Florida Flippers Flourish in Down Housing Market

Armen Hareyan's picture

Despite the fact that we’re supposedly in a buyer’s real estate market, there don’t seem to be enough houses to go around to satisfy the needs of all the first time buyers moving into the Florida market. Perhaps that is why realtors are reporting multiple offers on bank foreclosures, and owners are giving less and less ground on selling prices.

However, there is a large group of homes of which there is an overabundance, and these are known in the trade as “distressed” homes. It’s a euphonious way of saying “trashed.” These houses may be missing only appliances if they’re in relatively good condition. But more often, such houses may lack air conditioning units, duct work, walls, wiring, and plumbing.

According to the Sun Sentinel, these distressed homes are moving at warp speed into the hands of cash rich investors, who fix them up quickly and then resell or rent them. One investor purchased 42 homes within a month’s time. The object, of course, is to move them back into the market quickly.

What makes these foreclosures appealing to new homebuyers in Florida is that they feel they’re getting a bargain, relative to the cost of surrounding homes. With very rare exception, the buyers are correct in their perception. The investors purchase the distressed property at approximately 30% - 40% of current market value. After purchase, they rehabilitate these homes, doing work that banks don’t want to do. In fact, the investors often make the homes look better than new, with granite counters, new cabinets, fancy bathroom vanities, and the latest style in tile. Then, they put the homes back on the market at 80-90% of current market value.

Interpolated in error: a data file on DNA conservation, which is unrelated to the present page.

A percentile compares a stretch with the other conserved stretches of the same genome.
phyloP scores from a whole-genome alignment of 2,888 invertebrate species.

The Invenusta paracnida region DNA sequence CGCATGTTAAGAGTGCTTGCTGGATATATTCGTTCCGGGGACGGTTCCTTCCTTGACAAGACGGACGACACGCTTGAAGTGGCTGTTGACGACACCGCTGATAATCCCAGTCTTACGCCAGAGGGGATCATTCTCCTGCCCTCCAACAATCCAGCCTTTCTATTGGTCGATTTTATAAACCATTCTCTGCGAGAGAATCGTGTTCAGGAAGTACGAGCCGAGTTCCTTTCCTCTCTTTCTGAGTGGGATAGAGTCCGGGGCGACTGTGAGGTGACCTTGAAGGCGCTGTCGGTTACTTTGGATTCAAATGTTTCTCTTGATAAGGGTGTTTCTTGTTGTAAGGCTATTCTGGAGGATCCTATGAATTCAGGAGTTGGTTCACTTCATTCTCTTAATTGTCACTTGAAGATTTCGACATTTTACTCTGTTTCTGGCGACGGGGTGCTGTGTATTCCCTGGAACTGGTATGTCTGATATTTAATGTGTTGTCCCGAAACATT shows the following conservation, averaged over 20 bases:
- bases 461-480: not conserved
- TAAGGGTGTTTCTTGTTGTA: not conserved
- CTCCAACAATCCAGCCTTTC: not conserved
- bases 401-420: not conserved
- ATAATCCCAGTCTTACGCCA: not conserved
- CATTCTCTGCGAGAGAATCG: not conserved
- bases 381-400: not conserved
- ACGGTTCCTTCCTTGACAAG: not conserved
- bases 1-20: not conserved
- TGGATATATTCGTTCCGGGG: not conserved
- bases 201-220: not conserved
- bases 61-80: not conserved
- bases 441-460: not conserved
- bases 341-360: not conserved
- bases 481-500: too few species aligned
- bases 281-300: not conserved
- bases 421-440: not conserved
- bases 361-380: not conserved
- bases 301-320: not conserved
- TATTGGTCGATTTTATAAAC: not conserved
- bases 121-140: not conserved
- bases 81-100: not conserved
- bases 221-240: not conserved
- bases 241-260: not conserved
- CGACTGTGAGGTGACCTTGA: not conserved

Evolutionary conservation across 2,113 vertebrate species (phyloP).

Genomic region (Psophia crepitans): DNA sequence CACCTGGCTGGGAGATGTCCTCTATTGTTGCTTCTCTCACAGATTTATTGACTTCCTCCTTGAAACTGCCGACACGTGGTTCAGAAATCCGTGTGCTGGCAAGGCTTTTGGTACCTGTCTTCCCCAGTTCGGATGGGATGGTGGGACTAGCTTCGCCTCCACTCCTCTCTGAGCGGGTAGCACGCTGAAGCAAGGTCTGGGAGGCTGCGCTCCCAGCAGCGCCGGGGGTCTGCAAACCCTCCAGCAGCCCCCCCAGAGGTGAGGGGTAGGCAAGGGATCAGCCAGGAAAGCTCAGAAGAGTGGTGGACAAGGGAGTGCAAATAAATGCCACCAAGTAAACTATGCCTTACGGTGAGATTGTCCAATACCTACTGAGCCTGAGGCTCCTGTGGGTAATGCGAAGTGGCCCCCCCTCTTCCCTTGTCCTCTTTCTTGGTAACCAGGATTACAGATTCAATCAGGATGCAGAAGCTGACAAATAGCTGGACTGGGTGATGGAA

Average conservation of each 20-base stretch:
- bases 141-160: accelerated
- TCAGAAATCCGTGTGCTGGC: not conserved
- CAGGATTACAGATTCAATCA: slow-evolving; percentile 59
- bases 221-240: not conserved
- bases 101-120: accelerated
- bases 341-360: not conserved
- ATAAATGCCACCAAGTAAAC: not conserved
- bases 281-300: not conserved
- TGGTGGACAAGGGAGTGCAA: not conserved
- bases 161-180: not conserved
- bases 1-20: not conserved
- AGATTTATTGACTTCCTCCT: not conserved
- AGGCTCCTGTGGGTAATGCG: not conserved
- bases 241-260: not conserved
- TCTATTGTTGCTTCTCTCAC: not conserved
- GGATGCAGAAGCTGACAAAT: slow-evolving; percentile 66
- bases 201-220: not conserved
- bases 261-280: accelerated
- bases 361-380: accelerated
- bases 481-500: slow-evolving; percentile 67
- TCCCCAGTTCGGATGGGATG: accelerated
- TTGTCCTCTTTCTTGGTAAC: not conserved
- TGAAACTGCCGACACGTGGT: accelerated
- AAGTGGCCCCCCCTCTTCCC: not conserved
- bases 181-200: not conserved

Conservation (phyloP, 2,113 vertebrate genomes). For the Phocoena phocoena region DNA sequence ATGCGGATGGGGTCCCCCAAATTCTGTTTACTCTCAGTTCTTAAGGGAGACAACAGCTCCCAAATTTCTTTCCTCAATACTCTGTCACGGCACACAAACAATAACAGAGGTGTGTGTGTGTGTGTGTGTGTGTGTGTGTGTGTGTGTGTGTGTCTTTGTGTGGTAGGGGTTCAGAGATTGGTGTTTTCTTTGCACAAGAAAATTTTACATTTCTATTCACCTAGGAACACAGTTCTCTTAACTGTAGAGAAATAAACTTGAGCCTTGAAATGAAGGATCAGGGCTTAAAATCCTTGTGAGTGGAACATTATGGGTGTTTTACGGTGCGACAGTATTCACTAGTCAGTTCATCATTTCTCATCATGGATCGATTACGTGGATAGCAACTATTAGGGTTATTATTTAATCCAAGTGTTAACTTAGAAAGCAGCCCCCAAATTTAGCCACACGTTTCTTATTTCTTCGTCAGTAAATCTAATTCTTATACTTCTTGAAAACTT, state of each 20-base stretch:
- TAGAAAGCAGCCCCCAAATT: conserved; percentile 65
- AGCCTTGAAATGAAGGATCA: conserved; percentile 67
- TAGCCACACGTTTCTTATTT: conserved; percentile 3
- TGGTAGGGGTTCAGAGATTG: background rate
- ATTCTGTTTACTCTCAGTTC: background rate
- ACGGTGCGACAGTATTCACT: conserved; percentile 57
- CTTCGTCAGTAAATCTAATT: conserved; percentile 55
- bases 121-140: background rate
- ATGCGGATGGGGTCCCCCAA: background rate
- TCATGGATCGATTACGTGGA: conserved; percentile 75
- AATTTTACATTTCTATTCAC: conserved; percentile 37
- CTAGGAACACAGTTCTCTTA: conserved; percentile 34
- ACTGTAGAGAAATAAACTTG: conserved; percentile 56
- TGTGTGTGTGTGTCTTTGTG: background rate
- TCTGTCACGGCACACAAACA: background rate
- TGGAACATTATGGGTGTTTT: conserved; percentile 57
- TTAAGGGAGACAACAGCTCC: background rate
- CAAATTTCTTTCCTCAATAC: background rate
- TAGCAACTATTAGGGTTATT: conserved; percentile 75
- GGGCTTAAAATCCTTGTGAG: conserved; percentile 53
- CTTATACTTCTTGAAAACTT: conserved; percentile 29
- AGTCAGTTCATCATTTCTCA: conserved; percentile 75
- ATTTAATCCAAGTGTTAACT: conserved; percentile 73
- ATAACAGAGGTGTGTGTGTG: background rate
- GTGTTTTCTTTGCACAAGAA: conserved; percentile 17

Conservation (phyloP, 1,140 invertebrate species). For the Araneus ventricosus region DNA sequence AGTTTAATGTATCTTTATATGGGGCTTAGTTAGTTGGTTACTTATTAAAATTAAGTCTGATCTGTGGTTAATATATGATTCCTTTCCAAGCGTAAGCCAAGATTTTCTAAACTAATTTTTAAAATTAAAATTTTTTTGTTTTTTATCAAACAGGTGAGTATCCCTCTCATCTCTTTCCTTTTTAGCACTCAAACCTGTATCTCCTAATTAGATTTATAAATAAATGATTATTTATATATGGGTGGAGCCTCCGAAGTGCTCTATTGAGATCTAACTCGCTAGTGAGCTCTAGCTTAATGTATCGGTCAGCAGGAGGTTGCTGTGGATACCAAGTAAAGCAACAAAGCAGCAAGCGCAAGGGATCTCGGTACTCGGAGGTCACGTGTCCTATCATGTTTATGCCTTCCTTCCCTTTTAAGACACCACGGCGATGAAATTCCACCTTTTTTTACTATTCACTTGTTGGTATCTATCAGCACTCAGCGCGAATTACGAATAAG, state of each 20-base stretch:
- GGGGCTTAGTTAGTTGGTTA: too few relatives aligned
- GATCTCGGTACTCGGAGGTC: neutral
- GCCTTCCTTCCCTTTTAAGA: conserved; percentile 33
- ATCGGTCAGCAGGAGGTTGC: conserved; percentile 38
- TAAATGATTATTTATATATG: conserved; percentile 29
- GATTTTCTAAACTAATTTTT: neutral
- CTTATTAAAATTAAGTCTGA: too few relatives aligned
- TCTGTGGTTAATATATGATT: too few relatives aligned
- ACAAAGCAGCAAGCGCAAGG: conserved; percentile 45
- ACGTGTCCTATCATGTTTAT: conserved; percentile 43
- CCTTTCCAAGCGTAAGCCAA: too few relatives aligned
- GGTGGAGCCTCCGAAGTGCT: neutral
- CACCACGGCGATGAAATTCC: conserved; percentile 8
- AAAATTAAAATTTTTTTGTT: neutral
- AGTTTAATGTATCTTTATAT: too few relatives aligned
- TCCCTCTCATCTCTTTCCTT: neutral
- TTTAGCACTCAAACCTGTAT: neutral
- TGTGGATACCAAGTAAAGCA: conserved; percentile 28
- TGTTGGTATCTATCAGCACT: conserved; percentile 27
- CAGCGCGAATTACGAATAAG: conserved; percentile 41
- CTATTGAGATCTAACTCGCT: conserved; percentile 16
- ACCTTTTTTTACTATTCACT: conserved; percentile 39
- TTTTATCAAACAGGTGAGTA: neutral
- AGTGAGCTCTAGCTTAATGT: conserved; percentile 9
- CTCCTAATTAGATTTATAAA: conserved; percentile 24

The cost of putting a property with all that damage back together is extremely prohibitive for the banks that suddenly find themselves in possession of these distressed houses. The banks are already losing money on their investment. If they have to repair and then care for these homes until their sold, the losses multiply.

Investors have no such qualms. Typically, investors bring not only money to the table, but experience in construction. They know how to budget for rehab work and they employ crews who are ready to go to work as soon as the property is free and clear.

Because of the 90 day period required between the time an investor buys and the time that the formerly foreclosed home can be sold, many investors will create a rent option agreement with first time home buyers. This allows the potential home buyers to move in, take physical possession of the home (but not title) without the necessity of a 90 day wait.

At the end of the 90 day period, the new homeowners, already comfortably ensconced in their new (and newly refurbished) home, can sign the contract, take a out a mortgage, and become the official owners. They don’t even have to move their furniture, because it’s already in the house.

Written by Marc Jablon, Realty Associates
marcjablon@yahoo.com / 561 / 213 – 6139
www.marcjablonhomes.com/
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